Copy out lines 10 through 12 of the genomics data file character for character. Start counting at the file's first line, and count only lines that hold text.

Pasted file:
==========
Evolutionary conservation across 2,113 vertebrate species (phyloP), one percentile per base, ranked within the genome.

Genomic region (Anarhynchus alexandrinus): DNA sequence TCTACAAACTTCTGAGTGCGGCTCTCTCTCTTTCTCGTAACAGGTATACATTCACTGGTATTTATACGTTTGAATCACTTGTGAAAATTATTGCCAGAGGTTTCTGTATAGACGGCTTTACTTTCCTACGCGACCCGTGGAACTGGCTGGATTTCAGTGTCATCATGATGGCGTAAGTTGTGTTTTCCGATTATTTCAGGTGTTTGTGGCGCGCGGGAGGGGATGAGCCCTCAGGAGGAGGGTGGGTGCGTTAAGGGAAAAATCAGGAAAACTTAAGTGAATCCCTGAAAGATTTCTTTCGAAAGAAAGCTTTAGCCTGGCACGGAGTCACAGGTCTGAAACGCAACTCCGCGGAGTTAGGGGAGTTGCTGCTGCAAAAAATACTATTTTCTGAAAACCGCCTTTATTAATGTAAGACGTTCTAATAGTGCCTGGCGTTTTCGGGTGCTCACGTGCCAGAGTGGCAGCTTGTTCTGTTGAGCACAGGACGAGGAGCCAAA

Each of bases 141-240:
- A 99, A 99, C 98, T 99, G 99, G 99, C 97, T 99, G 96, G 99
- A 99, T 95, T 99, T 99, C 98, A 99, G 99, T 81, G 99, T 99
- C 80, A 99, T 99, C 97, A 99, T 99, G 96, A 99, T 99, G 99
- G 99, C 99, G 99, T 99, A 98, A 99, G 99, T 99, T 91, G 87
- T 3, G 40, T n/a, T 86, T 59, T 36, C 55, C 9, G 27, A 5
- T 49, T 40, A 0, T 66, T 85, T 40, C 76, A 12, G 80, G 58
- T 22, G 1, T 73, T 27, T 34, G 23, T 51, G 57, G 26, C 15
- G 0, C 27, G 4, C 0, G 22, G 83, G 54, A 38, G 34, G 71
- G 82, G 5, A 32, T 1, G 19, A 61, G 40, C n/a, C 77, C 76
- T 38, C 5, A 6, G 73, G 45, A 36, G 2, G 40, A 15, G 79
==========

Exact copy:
- T 22, G 1, T 73, T 27, T 34, G 23, T 51, G 57, G 26, C 15
- G 0, C 27, G 4, C 0, G 22, G 83, G 54, A 38, G 34, G 71
- G 82, G 5, A 32, T 1, G 19, A 61, G 40, C n/a, C 77, C 76